Battle of Bramham Moor
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|Battle of Bramham Moor|
|Part of The Percy Rebellion|
|Commanders and leaders|
|Sir Thomas Rokeby||Henry Percy, 1st Earl of Northumberland †|
|Unknown, small||Unknown, small|
|Casualties and losses|
|Unknown, light||Almost total|
The Battle of Bramham Moor on 19 February 1408 was the final battle in the Percy Rebellion of 1402 – 1408, which pitted Henry Percy, 1st Earl of Northumberland, leader of the wealthy and influential Percy family, against the usurper King of England, King Henry IV. The Percys had previously aided Henry IV in his coup d'etat against his cousin King Richard II in 1399.
The Percy Rebellion
King Henry and Henry Percy, 1st Earl of Northumberland had fallen out in the aftermath of the Battle of Homildon Hill in 1402, a victory over an invading Scottish army by an English force led by Northumberland which succeeded in capturing a large number of Scottish nobles. As was the tradition of the day, a captured noble could buy his freedom though a ransom, and Percy stood to make a large sum of money from his success. However, King Henry was suffering a financial crisis due to the chaotic state of affairs following the coup, wars in Wales as well as Scotland, and the disobedience of several parts of the country still loyal to the deposed (and murdered) Richard II.
Seeking to aid his ailing Treasury as well as impose his authority on Northumberland, which was ruled as almost a private fief by the Percys, he demanded the handover of the hostages, offering a token reimbursement in their place. The infuriated Percy declared his support for a different pretender to the throne, Edmund Mortimer, 5th Earl of March, and marched against Henry until he was defeated, and his son Henry 'Hotspur' Percy killed, at the Battle of Shrewsbury in 1403. Retreating to Scotland, Percy emerged again in 1405 to further defeat before attempting one final time to seize the throne, gathering together an army of lowland Scots and loyal Northumbrians and marching south once more toward York.
At Bramham Moor, south of Wetherby, his army was met by a force of local Yorkshire levies and noble retinues which had been hastily assembled to meet the force, led by the High Sheriff of Yorkshire Sir Thomas Rokeby. The exact sizes and compositions of the contending armies are not known, but the armies were far smaller than the thousands who had gathered at Shrewsbury, the rebels failing to gain widespread support or receive aid from other rebellious factions, such as Wales, where Owain Glyndŵr's rebellion was collapsing.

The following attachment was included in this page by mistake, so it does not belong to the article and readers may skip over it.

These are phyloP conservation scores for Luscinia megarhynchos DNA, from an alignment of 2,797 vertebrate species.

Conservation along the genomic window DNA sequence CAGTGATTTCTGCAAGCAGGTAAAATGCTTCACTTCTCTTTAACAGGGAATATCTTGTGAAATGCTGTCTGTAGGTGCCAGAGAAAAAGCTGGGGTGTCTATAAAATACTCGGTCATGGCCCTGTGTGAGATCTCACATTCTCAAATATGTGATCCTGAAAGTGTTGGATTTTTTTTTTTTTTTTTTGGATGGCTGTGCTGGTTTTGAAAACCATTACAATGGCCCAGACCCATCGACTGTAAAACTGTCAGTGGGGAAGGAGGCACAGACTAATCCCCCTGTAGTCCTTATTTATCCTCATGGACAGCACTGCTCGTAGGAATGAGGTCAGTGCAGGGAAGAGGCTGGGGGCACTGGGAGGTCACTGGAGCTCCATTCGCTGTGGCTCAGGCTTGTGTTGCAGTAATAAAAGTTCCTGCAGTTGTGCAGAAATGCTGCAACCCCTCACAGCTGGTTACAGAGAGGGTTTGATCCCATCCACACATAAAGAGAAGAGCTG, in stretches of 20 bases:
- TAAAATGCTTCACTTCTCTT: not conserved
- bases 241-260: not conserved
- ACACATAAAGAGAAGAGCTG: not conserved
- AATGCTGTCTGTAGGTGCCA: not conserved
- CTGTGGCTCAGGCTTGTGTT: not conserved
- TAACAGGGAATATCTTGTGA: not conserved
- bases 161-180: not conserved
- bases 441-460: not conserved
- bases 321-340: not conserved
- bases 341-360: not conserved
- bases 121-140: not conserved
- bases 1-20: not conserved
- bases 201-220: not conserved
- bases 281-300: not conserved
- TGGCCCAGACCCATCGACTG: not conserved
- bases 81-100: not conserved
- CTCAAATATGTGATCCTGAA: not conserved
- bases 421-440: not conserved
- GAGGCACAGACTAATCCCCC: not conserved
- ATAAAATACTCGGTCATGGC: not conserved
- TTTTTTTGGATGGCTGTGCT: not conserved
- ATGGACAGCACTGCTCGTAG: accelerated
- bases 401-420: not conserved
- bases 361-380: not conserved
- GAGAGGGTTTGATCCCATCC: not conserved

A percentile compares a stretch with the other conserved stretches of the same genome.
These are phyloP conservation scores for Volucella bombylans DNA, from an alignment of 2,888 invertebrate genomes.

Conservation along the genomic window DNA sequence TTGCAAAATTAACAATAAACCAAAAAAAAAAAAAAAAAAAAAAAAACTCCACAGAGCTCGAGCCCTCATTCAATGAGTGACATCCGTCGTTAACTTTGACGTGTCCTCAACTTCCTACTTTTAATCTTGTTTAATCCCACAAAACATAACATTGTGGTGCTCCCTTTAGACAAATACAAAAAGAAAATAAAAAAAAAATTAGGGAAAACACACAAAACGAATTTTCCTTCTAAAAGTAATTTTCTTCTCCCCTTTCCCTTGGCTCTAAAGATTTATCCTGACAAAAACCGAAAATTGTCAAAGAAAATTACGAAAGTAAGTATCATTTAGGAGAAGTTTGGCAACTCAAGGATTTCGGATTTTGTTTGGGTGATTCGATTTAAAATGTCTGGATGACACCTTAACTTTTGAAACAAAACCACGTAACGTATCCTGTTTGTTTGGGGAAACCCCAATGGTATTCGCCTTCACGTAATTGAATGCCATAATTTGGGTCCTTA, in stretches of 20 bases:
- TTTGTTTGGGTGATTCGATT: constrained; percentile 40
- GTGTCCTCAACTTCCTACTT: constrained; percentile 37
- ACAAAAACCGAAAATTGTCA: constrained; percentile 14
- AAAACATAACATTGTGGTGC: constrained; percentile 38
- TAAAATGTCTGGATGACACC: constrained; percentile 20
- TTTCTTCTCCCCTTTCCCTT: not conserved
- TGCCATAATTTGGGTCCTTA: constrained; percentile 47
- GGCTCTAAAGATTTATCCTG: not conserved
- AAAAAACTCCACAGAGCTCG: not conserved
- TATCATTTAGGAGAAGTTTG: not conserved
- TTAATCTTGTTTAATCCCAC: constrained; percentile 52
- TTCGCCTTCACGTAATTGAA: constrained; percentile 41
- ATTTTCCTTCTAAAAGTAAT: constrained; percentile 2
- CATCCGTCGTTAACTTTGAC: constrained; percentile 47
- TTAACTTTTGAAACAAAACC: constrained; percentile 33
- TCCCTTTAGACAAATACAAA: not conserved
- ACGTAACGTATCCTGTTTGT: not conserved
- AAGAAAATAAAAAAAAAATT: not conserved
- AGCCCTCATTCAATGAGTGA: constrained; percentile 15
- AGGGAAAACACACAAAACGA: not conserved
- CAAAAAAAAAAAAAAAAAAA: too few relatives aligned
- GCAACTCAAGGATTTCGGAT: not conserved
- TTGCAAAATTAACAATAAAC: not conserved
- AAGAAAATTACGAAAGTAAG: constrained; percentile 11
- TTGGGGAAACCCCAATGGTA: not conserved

The course of the battle itself is not well documented either. The action seemingly followed the course of many medieval battles where armies and generals were evenly matched: A violent melee in the centre of the field with little tactical direction. Percy is said to have positioned his men carefully and awaited Rokeby's arrival at 2.00 pm when battle was instantly joined. It is likely that as with other battles of the era between primarily English and Scottish forces, the outcome was largely decided by English use of the longbow to thin the enemy ranks before charging with their main body.
After the battle a number of the rebels were executed, including the Abbot of Hailes (near Gloucester), who was dressed in full armour. The Bishop of Bangor was spared because he was wearing his vestments.
Percy was defeated, and the Earl himself died fighting a furious rearguard action as his army was routed. His ally Thomas Bardolf, 5th Baron Bardolf was mortally wounded early in the action and later died. Very few of his soldiers escaped the pursuit and returned to Scotland. Percy was hung, drawn and quartered; his head was placed on London Bridge, with other parts of his anatomy displayed elsewhere (as was the custom at the time for people who were deemed to be traitors). Eventually the parts of his boy were reunited in his burial in York Minster.
The Bardolf estates were forfeited, and the power of the Percy family was shattered. The north of England became the domain of their political rivals, the Neville family, whose leader Ralph had become a preferred royal ally and was strengthened as the Earl of Westmoreland. The Percys would later make a comeback and regain their previous standing through a different branch of the family during the Wars of the Roses. A cross was erected on the supposed spot where the Earl fell, the base of which was removed to the entrance of a wood lying close to Toulston Lane. A memorial stone and an information board were erected on Paradise Way, Bramham by Bramham Parish Council and formally opened by the 12th Duke of Northumberland in 2008 to commemorate the 600th anniversary.
- Clark 2002, p. 37.
- Bean, J M W (26 May 2005). "Percy, Henry, first earl of Northumberland (1341–1408), magnate and rebel". Oxford Dictionary of National Biography (online ed.). Oxford University Press. doi:10.1093/ref:odnb/9780198614128.001.0001/odnb-9780198614128-e-21932. Retrieved 6 November 2018. (Subscription or UK public library membership required.)
- Clark 2002, p. 38.
- Clark 2002, p. 39.
- "Village remembers role in historic uprising". The Yorkshire Post. 30 June 2008. Retrieved 6 November 2018. (Subscription required (help)).
- "105" (Map). York & Selby. 1:50,000. Landranger. Ordnance Survey. 2016. ISBN 9780319262030.
- Historic England. "Battle of Bramham Moor (55024)". PastScape. Retrieved 6 November 2018.
- Rayner, Michael, English battlefields : an illustrated encyclopaedia, Stroud : Tempus, 2004, ISBN 0-7524-2978-7
- Lomas, Richard, A Power in the Land: The Percys, East Linton : Tuckwell Press, 1999, ISBN 1-86232-067-5